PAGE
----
And if the boards didn’t make such a racket when they landed, Grant and his friends would have taken Robby’s and my pants and sent them up to shoe-and-skateboard heaven, too. But the Chinese guy named Louis who worked in the kitchen of The Pancake House stuck his face out the back door, and asked, politely, what we thought we were doing.
I do not know what I thought I was doing.
But that question, in itself, when asked by a Chinese pancake chef named Louis, was enough to make Grant and his friends call an end to their diversion.
I was curled up on my side, cupping my nuts, while the sleeve of my black Orwells T-shirt adhered to some gooey piss stain on Grasshopper Jungle’s asphalt.
Grant and the Hoover Boys left, and Louis, apparently satisfied with the lack of an answer to his rhetorical question about what we boys thought we were doing, shut the door.
For a moment, I found myself wondering, too, why guys like Grant Wallace, who called guys like me and Robby Brees faggots, always seemed to take pleasure in removing the trousers of littler guys.
That would be a good question for the books, I thought.
THERE’S BLOOD ON YOUR SPAM
“Are you hurt?”
“Balls. Knee. Boxers.”
“There’s blood on your Spam.”
GRANT WALLACE MURDERED ME
Robby felt bad, not because of his bloody nose. Because he blamed himself when things like this happened. He cried a little, and that made me sad.
History shows, after things like that, you either get up and have a cigarette, in your socks, with your bloody friend, or you don’t.
Since it wasn’t time for Robby and me to die, we decided to have a smoke.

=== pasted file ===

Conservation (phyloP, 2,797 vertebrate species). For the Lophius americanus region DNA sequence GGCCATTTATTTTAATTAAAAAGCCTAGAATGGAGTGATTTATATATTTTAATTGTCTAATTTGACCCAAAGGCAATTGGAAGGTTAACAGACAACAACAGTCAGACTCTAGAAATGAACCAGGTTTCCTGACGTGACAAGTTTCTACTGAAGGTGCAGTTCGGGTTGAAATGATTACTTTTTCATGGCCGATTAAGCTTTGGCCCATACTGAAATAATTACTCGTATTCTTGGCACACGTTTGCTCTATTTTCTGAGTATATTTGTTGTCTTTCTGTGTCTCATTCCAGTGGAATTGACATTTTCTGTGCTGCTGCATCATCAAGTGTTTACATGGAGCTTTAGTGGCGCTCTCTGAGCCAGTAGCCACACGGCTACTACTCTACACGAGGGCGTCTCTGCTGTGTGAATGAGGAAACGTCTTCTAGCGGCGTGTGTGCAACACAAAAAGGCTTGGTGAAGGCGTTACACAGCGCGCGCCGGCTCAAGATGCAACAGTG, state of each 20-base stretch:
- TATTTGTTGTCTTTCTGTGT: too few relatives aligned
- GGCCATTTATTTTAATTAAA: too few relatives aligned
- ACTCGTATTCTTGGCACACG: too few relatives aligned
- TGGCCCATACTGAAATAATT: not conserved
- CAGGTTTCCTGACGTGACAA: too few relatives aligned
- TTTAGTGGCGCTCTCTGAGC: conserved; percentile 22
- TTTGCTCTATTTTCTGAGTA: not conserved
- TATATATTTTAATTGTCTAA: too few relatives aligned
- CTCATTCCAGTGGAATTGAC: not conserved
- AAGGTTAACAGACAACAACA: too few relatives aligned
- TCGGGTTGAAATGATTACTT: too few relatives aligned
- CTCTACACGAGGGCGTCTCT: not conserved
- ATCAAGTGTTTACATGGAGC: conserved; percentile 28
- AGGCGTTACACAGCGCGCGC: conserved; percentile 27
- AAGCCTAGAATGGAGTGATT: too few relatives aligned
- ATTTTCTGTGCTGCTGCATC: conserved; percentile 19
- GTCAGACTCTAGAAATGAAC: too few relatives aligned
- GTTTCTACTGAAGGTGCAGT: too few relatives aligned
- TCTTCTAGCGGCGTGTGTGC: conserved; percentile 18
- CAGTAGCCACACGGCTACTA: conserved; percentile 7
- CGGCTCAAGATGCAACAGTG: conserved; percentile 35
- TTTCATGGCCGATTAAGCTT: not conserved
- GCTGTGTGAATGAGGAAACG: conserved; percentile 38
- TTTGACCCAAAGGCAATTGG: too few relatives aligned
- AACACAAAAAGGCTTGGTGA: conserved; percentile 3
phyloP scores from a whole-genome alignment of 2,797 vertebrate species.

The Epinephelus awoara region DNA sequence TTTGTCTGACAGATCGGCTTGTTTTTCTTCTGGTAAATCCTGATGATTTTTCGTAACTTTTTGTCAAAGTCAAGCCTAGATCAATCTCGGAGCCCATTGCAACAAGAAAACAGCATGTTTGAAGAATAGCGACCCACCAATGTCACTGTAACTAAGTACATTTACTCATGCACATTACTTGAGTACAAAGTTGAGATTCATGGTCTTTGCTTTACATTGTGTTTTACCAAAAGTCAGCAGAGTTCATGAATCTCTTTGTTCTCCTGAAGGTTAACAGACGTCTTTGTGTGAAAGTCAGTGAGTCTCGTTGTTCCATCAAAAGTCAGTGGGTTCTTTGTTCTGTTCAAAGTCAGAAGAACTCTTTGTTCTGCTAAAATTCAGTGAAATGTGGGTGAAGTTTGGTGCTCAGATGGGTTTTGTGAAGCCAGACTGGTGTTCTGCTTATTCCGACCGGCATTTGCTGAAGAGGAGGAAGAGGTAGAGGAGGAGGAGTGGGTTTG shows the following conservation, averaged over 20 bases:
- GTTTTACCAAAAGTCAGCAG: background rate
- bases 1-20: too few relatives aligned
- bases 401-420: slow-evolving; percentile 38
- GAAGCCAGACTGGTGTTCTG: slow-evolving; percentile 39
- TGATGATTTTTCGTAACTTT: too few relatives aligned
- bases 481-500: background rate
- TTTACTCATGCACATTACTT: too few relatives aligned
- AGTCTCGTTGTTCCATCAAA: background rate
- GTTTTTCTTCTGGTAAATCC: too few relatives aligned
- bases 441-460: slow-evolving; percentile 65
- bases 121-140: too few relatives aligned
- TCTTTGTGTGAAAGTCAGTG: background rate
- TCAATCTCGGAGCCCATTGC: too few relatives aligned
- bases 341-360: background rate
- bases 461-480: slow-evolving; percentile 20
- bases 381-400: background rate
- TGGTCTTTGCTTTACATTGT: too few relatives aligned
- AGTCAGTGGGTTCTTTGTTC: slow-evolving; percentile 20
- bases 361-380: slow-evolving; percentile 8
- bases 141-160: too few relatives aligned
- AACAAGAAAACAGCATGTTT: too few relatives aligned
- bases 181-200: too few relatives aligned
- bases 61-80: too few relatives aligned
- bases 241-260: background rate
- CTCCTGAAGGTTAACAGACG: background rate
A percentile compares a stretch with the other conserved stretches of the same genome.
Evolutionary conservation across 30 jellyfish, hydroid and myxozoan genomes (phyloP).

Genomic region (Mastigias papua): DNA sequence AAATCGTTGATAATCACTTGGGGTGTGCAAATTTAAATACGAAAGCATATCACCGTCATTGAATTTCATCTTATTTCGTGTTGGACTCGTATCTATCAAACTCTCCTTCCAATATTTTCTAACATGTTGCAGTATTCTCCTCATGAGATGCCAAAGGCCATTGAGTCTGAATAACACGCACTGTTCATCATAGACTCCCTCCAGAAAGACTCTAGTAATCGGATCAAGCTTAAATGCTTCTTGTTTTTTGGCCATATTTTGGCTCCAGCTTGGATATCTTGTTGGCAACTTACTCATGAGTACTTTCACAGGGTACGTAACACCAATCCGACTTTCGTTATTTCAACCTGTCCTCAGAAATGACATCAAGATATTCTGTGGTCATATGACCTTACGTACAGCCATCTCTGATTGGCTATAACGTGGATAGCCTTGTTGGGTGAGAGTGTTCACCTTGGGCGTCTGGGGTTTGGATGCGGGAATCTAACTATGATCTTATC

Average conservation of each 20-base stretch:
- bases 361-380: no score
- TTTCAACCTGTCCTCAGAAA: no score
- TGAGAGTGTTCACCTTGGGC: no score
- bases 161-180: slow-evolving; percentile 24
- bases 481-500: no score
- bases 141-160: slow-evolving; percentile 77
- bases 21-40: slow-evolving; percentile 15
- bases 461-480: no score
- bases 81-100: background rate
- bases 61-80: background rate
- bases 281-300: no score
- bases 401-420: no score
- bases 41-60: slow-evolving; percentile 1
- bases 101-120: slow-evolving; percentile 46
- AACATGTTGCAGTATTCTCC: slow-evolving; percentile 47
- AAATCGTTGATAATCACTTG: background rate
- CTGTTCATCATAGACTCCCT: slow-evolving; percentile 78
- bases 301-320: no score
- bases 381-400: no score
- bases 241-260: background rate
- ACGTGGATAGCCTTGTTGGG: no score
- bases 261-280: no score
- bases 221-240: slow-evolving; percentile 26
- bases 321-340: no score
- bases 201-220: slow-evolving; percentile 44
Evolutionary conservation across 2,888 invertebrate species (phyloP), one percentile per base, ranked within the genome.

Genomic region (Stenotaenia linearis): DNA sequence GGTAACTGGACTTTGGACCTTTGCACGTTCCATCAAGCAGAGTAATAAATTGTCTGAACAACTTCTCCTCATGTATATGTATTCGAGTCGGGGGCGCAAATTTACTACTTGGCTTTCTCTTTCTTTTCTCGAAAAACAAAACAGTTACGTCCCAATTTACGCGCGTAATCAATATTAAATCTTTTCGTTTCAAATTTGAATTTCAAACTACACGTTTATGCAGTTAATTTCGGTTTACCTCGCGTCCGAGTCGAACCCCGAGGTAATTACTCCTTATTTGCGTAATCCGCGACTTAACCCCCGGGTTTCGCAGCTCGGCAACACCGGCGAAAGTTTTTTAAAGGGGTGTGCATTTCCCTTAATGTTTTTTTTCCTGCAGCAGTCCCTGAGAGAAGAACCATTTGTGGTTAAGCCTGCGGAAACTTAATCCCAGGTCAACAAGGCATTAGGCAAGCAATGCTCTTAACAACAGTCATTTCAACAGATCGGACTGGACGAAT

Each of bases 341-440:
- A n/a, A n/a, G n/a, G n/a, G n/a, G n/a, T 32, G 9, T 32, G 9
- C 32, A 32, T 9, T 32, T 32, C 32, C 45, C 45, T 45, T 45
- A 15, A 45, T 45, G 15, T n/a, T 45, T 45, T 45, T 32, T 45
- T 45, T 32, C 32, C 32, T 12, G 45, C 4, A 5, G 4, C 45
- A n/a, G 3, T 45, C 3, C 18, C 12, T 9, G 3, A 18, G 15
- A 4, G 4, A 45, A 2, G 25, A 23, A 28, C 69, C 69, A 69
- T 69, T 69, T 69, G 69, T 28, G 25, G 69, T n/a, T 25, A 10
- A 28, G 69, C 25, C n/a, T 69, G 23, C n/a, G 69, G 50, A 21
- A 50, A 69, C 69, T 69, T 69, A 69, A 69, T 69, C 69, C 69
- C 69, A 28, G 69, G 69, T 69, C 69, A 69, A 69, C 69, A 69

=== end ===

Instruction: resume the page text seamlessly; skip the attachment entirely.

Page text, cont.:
I believe Andrzej Szczerba would have wanted a smoke when he pulled himself, bloodied, up from the wreckage in that snowy field in Poland.
There are as many theories on how to deal with a bloody nose as there are ears of corn in all the combined silos of Iowa.
Robby’s approach was artistic.
Propping himself dog-like on his hands and knees, he hung his head down, depositing thick crimson coins of blood from his nostrils and simultaneously puffing a cigarette, while he drip-drip-dripped a pointillist message on the blacktop: GRANT WALLACE MURDERED ME
I watched and smoked and wondered how our shoes and skateboards were getting along, up there on the roof.
Unfortunately, as funny as it was to both of us, Robby stopped bleeding after forming the second A, so he only got as far as GRANT WA
“Nobody’s going to know what that means,” I said.
“I should have used lowercase.”
“Lowercase does use less blood. And a smaller font. Everyone knows that.”
“Maybe you should punch me again.”
I realized I’d never punched anyone in my life.
“I don’t think so, Robby. You got any quarters on you?”
“Let’s go throw our shirts in the laundry place. You need to learn how to use those things anyway.”
Excerpted from "Grasshopper Jungle"
Copyright © 2015 Andrew Smith.
Excerpted by permission of Penguin Young Readers Group.
All rights reserved. No part of this excerpt may be reproduced or reprinted without permission in writing from the publisher.
Excerpts are provided by Dial-A-Book Inc. solely for the personal use of visitors to this web site.
What People are Saying About This
“A literary joy to behold. . . . reminds me of Kurt Vonnegut’s Slaughterhouse Five, in the best sense.”
—The New York Times Book Review
"This raunchy, bizarre, smart and compelling sci-fi novel defies description – it's best to go into it with an open mind and allow yourself to be first drawn in, then blown away."
“[Grasshopper Jungle] reads more like an absurdist Middlesex… and is all the better for it. A-”
“Nuanced, gross, funny and poignant, it's wildly original.”
—The San Francisco Chronicle
“If you appreciate kooky humor, sentences that bite, and a nuanced understanding of human beings’ complicated natures and inexplicable actions, then you, too, will love Smith’s bold, bizarre, and beautiful novel.”
—The Boston Globe
“The end of the world comes with neither a bang nor a whimper but with a dark chuckle and the ominous click-click of giant insect mandibles in this irreverent, strangely tender new novel by Andrew Smith. This but hints at the intricately structured, profound, profanity-laced narrative between these radioactive-green covers.”